Sen. John Kerry's advisers are telling the presidential candidate to steer clear of talking about religion after running afoul of several Catholic bishops and after the campaign's new director of religious outreach was criticized this week for espousing left-wing causes.
The Rev. Robert Drinan, a Jesuit priest who served in Congress during the 1970s, says he has advised the campaign to clamp down on religious rhetoric and "keep cool on the Communion thing" after four Catholic bishops either barred Mr. Kerry by name from taking Communion in their dioceses or said pro-choice Catholics should be denied the sacrament.
"The mood now is to shut up about it," said Father Drinan, who teaches at Georgetown University Law Center. He said the Communion debate "is a nonissue" in the Kerry campaign and simply a tool of the Republican Party.
Mr. Kerry's detractors "are dying for him to say something. But he won't take them on," the priest said, adding that he was part of a "kitchen Cabinet" to advise the Kerry campaign on religious matters.
Meanwhile, the Kerry campaign also has sidelined its new religion adviser, closing journalists' access to Mara Vanderslice and ignoring her advice on how to appeal effectively to religious voters.
"Every time something with religious language got sent up the flagpole, it got sent back down, stripped of religious language," a Kerry campaign source said of Miss Vanderslice's ideas on overcoming Mr. Kerry's secular image.
The campaign source also said former Clinton aides Paul Begala, John Podesta and Mike McCurry have tutored campaign operatives on more aggressively using religion to appeal to voters.
"Why the campaign is not listening to any of them, I don't know," the source said. "Conservatives are about 20 years ahead of us on this stuff."
The campaign began to marginalize Miss Vanderslice when the Catholic League for Religious and Civil Rights mounted a public campaign against her, saying she spoke at a rally co-sponsored by the homosexual group AIDS Coalition to Unleash Power (Act-Up) and should be "working for Fidel Castro."
Even though she was giving interviews to USA Today earlier this month, Miss Vanderslice would not be talking to the press, said campaign spokeswoman Allison Dobson.
"It is extremely unfortunate and regretful that John Kerry's political opponents would attack a person of faith in this way," Ms. Dobson said.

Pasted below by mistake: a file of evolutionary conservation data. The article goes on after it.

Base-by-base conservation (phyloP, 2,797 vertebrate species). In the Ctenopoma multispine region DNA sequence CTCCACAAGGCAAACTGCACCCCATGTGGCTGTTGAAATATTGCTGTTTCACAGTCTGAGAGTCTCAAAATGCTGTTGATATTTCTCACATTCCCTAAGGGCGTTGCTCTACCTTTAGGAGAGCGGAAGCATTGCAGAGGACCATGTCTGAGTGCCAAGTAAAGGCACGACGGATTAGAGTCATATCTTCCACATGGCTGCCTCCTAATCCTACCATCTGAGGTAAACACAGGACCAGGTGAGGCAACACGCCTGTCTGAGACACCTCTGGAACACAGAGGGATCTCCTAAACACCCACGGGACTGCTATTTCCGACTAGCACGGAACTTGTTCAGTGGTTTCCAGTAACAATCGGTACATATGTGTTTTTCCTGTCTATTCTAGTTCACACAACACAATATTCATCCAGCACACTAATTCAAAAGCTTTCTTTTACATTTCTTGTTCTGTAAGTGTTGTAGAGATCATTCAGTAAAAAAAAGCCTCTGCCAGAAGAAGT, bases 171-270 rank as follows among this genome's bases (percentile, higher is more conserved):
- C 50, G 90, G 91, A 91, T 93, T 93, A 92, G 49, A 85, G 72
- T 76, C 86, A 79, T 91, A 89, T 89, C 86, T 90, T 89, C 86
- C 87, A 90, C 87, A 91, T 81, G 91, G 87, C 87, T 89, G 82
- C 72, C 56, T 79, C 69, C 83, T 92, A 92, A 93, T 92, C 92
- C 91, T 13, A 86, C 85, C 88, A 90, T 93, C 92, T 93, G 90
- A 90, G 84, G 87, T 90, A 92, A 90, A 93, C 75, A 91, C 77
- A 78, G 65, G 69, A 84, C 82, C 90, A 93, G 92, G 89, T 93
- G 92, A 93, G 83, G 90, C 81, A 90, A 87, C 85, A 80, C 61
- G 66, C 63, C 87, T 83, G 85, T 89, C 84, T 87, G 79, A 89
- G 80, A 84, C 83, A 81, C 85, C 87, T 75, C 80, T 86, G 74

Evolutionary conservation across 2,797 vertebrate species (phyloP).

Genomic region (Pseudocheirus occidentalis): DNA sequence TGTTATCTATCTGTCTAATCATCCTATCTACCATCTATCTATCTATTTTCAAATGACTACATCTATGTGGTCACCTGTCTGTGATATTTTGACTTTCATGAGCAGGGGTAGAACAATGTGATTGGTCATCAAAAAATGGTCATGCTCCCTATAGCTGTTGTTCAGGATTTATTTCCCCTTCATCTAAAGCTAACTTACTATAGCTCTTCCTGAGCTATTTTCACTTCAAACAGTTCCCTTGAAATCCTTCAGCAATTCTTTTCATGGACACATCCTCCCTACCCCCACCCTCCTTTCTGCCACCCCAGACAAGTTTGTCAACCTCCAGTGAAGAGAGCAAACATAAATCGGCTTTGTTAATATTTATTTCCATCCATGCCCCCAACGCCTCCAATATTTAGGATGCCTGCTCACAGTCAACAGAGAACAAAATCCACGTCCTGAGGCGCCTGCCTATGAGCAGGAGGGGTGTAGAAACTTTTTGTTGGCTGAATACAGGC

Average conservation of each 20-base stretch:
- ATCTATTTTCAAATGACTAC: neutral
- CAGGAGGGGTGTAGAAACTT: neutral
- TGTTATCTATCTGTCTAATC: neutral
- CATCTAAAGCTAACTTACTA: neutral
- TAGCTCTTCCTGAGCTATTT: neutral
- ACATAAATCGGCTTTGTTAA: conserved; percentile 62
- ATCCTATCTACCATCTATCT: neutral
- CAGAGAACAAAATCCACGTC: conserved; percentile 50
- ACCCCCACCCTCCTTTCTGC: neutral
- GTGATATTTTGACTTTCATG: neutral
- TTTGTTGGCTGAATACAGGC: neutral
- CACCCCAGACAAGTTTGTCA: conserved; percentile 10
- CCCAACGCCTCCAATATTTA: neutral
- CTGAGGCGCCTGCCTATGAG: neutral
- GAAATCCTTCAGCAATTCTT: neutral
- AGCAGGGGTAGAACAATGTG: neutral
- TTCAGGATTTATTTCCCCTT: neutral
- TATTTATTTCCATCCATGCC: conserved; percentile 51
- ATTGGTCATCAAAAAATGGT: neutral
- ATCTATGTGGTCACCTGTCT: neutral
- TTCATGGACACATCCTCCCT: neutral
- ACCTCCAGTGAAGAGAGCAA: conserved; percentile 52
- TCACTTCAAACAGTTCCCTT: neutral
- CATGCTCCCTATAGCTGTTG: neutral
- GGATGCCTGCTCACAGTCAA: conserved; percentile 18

Miss Vanderslice, 29, grew up Unitarian in Boulder, Colo., then attended Earlham College, a Quaker institution in Richmond, Ind.
She joined a college socialist group, majored in peace and global studies, and graduated in 1997. After interning for a year at Sojourners, a liberal evangelical magazine in the District, she joined the Jubilee USA Network, a D.C.-based group that campaigns for Third World debt relief.
What Bill Donohue, president of the Catholic League, found especially problematic was Miss Vanderslice's presence at a violent December 2000 rally in Seattle against the International Monetary Fund and a similar protest in September 2002 in the District against the IMF and the World Bank.
In articles on the protests, the Boston Globe identified her as an organizer and the Denver Post quoted her plans to take part in civil disobedience in order to shut down the IMF meeting in the District.
"What you get here is a profile of a woman on the far left and whose commitment to Christian organizations is connected to the most left-wing groups in the United States," Mr. Donohue said.
"This choice either suggests an incredible naivete or a very nonchalant attitude" by the Kerry campaign, he said.
The campaign is in "panic mode" because of the attacks, said Amy Sullivan, a specialist on religion and the Democratic Party who gave a galvanizing speech last fall at a Democratic Leadership Council forum in Atlanta called "God, Guns and Guts."
Plans were, said Miss Sullivan, for the campaign to assemble a "people of faith" page for the Kerry Web site, at which point Miss Vanderslice was to be announced as the contact person.
But with Miss Vanderslice not being allowed near the press, "They have no one in their communications shop who is conversant in religion," she said.
It was Miss Sullivan's June 2003 cover story in the Washington Monthly, "Do Democrats Have a Prayer?" that inspired Miss Vanderslice to quit her Jubilee job and go to work for the Howard Dean campaign as its religious outreach coordinator in Iowa.
"I was quickly dubbed the 'church lady,' " Miss Vanderslice wrote in the May issue of Sojourners, "as I tried to convince senior staff that, although many people of faith supported Dean's positions, his secular image would hurt him in the election."
Miss Vanderslice was then recommended to the campaign by Maureen Shea, the Clinton administration's liaison to religious groups from 1997 to 2001.
At first, Miss Vanderslice was given wide latitude to define Mr. Kerry's positions on spiritual issues and to hire assistants who would reach out to Muslims and black churches, the Kerry campaign source said.
Then her "strategy memo" advising Mr. Kerry on how to shift the press's emphasis on sexual morality to social justice issues got ignored.
Thus, when Mr. Kerry was asked about the Communion furor Tuesday, he said, "We have a separation of church and state in the United States" and that Catholicism "is not defined by one issue."
"Maybe the Kerry campaign is learning the wrong lesson from the 1960 presidential campaign," said Steven Waldman, the founder of the religious Web site Beliefnet.com. "They figured that if [John F.] Kennedy emphasized separation of church and state, that's the way we will do it, too.
"At the time, the question is whether Kennedy is too influenced by the church. The question now is whether Kerry is influenced too little."